New York City health officials unanimously voted on Wednesday to require chain restaurants to add a warning label to menu items that contain more than the daily recommended amount of sodium, making it the first city in the U.S. to do so, according to Reuters.
The rule requires restaurants to add a salt-shaker symbol next to food items that contain more than 2,300 milligrams of sodium, the maximum daily amount recommended by U.S. health officials. The rule will go into effect on Dec. 1.
Americans consume 3,400 mg of sodium on average every day, according to the Centers for Disease Control and Prevention.
The rule aims to improve the overall health of New Yorkers and contribute to Mayor Bill de Blasio's plan to reduce premature mortality by 25 percent by 2040, the city's Department of Health and Mental Hygiene said.
Editors Insight: This action has been widely reported by the media and there is a good chance that other cities and possibly states will consider similar requirements. It serves as a reminder why food industry organizations need to have proactive government relations initiatives.
It remains to be seen how New York City will enforce this rule.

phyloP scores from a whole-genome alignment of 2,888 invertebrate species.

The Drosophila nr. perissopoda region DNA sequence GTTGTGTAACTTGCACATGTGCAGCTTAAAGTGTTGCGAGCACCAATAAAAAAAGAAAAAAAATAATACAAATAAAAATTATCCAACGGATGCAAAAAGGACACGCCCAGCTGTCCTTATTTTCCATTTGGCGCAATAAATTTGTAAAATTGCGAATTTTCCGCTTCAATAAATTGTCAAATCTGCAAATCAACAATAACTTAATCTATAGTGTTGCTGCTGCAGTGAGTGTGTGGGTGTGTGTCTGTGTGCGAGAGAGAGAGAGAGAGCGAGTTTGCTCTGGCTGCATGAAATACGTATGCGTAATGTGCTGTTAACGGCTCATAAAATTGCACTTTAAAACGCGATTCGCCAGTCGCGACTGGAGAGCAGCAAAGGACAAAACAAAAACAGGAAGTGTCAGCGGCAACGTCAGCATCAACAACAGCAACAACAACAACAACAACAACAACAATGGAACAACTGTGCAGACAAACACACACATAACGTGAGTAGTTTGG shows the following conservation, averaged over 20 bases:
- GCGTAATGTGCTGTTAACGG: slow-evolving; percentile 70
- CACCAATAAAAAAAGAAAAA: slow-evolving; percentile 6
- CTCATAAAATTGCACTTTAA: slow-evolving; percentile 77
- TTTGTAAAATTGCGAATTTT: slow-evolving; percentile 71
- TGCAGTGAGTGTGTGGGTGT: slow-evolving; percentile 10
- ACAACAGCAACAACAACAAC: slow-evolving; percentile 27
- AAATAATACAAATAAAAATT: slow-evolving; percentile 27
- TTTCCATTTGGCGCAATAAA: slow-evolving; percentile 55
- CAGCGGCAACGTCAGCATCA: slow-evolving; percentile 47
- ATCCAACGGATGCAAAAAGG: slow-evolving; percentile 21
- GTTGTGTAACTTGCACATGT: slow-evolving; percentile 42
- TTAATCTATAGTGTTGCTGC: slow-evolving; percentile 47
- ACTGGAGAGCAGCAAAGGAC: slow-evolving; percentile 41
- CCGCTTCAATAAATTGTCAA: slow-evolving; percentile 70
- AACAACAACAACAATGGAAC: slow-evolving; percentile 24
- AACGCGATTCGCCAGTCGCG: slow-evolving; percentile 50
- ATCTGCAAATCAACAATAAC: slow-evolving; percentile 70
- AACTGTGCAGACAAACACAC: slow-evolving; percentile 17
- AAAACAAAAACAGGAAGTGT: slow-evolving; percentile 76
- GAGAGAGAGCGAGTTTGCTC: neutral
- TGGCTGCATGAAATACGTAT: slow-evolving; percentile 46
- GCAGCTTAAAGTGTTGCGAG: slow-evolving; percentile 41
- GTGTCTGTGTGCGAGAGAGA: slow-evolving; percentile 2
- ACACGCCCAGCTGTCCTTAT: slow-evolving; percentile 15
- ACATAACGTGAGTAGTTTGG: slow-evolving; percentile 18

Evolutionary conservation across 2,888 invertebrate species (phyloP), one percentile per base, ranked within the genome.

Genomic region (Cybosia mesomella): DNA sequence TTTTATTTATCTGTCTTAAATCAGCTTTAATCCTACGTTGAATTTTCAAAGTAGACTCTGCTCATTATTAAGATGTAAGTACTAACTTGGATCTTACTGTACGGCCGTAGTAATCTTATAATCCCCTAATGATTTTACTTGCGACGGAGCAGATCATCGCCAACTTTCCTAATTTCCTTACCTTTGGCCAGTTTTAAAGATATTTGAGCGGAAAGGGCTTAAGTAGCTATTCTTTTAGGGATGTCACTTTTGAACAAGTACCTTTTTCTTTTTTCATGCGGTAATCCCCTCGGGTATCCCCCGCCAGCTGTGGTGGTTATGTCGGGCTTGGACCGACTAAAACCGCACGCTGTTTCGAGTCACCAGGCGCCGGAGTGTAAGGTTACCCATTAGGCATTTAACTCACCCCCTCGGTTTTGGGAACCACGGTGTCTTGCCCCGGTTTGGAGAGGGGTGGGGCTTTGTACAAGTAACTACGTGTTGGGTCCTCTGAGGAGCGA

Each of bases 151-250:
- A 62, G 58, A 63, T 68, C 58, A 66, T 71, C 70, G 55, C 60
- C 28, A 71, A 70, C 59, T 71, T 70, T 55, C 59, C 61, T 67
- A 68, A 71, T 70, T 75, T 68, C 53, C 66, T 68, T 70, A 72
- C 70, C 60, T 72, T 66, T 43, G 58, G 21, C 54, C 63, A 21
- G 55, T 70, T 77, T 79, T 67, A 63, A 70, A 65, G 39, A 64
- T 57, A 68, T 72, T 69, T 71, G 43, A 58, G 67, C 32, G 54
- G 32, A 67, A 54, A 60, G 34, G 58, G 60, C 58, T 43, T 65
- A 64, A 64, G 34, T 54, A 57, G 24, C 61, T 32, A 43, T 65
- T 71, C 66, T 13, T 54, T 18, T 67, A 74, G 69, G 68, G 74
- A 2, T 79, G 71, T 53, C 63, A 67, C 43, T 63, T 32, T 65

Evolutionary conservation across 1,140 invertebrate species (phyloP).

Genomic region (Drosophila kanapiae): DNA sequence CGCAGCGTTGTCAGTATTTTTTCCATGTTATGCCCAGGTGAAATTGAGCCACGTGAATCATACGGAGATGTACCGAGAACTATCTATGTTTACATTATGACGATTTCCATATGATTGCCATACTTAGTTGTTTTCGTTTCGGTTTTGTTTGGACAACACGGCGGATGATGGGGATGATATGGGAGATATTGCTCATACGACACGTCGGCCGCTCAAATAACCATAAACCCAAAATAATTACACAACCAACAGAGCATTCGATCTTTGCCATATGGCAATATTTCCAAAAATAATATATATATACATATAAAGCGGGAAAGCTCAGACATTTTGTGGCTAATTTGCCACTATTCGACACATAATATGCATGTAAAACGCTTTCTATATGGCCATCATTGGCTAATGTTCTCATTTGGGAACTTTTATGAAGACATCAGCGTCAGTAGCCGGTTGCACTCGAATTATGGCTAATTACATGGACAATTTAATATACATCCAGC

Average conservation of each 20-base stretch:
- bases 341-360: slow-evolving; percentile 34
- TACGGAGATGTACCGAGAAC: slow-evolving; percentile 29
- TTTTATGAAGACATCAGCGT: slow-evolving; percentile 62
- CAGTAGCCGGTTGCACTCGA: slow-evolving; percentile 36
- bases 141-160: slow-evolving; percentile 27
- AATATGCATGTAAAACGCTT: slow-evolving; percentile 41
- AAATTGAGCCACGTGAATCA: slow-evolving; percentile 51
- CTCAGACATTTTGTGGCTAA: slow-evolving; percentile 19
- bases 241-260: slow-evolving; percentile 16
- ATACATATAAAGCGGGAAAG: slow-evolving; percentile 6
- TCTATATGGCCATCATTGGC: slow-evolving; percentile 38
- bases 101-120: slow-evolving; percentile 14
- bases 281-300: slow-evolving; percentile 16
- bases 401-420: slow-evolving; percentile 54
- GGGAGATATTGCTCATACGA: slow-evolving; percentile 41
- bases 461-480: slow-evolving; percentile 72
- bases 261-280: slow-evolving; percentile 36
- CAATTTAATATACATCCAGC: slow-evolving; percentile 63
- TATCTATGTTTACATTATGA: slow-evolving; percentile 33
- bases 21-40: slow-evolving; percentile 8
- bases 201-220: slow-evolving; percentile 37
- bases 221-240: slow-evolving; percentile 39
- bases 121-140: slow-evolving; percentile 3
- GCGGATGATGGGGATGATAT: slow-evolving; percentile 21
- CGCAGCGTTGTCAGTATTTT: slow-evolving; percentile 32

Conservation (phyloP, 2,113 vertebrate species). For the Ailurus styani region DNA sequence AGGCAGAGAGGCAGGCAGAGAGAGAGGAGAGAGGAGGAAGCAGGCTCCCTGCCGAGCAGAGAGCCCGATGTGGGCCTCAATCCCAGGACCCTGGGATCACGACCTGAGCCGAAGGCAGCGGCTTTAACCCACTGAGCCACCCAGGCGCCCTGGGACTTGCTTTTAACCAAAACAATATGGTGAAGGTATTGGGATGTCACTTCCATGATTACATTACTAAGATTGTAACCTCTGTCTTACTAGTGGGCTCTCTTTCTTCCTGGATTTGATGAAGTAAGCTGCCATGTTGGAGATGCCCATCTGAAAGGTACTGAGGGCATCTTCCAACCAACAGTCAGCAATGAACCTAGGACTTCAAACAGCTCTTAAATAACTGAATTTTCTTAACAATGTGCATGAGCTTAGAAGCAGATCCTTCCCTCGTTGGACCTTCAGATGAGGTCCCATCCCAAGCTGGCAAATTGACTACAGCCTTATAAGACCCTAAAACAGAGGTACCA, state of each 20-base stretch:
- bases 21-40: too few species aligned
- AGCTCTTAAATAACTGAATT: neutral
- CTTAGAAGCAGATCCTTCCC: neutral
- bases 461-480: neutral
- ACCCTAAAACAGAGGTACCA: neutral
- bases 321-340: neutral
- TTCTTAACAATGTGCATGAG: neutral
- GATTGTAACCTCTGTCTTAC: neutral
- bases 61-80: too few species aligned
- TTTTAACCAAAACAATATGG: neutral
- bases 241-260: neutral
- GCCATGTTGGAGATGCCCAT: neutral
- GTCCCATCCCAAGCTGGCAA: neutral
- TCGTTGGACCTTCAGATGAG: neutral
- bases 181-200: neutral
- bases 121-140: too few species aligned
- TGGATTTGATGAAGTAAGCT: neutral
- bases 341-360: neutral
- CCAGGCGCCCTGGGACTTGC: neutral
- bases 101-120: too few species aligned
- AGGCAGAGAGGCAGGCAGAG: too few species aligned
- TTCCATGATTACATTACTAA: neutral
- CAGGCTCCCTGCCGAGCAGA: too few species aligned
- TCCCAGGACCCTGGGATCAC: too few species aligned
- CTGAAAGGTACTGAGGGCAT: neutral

But in the meantime, companies in the food supply chain have to proactively engage with all levels of government. Food industry organizations are the best resources for government agencies that regulate food labeling. Government agencies have a responsibility to protect consumers, a responsibility they share with the food industry.
The New York State Restaurant Association has criticized this measure because it will burden restaurants and might be pre-empted by federal labeling rules. These are valid concerns, but it begs the question: was the association involved in working with government agencies on food labeling?
Industry and government won’t always agree on the best regulatory measures. But a collaborative relationship will be in everyone’s best interest. 9-10-15 By Elliot Maras